The nature of fair trade’s market driven approach has also given corporations increasing influence over the direction of fair trade itself. It is this growing power that lies behind the split between Fair Trade USA and FLO. While FLO has resisted corporate influence over its standards, Fair Trade USA has embraced it, openly declaring its enthusiastic support for ‘free trade’ and the innovation of the corporate sector.
Corporate Power and Cooperative Values
The biggest issue of contention has been the role of giant coffee plantations in fair trade. Currently, only coffee cooperatives composed of small farmers are certified by FLO. Corporations like Starbucks have long pushed for this rule to be eliminated so that they can expand their fair trade certification while working with their traditional coffee suppliers, giant landowners in the South.
FLO has resisted these demands for years, insisting that there are millions of small scale coffee farmers who desperately need the support of fair trade standards. Organized into cooperatives, these small farmers represent an alternative and more socially just model to corporate coffee plantations that already have significant economic and political advantages over small farmers in the global market.
While workers on these coffee plantations certainly need better labour standards, FLO has chosen to support the alternative model of small farmer cooperatives. To do otherwise would be to succumb to the logic that we should all buy goods from companies with the worst labour records as those are the ones that employ the workers most desperately in need of jobs and low pay.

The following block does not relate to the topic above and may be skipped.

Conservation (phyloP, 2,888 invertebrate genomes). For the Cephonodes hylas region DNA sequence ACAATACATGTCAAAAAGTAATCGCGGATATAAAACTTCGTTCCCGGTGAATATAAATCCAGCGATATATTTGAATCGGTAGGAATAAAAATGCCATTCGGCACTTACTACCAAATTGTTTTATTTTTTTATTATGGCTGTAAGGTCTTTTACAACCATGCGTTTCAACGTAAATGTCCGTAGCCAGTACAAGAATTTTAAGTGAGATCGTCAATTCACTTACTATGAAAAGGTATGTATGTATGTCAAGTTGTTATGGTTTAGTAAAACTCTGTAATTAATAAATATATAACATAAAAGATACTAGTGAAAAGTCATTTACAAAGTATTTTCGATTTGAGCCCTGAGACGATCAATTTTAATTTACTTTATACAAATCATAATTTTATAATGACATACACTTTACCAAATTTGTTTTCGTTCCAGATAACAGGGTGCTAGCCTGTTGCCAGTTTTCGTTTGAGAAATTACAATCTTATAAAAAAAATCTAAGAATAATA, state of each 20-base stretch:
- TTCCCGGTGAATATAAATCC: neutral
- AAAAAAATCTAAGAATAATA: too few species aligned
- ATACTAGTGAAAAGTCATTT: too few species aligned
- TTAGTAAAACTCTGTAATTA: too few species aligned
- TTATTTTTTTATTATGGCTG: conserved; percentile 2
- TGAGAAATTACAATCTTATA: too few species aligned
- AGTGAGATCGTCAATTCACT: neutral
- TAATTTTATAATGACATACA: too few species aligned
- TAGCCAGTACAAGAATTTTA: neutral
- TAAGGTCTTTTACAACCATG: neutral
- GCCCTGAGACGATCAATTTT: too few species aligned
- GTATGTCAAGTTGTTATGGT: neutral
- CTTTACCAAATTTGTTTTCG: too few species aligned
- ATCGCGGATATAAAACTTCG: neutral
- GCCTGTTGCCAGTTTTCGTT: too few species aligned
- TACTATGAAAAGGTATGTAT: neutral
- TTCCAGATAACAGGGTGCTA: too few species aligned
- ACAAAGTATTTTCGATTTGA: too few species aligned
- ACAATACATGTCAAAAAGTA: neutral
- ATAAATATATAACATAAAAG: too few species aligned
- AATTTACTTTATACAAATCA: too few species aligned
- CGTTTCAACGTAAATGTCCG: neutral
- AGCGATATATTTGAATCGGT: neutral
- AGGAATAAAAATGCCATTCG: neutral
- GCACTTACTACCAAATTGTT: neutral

In breaking with FLO, Fair Trade USA has declared its keen readiness to certify coffee plantations, as well as take the necessary steps to rapidly expand fair trade certification and sales, while providing “farmers with tools, training and resources to thrive as international businesspeople.” Starbucks is no doubt ecstatic over the move as it will now be able to expand its certification without making major changes to its business practices. In fact, the door is now wide open for any number of changes to ‘fair trade’ certification as corporate partners line up to propose suggestions to Fair Trade USA, willing to do what it takes to get more corporations on board.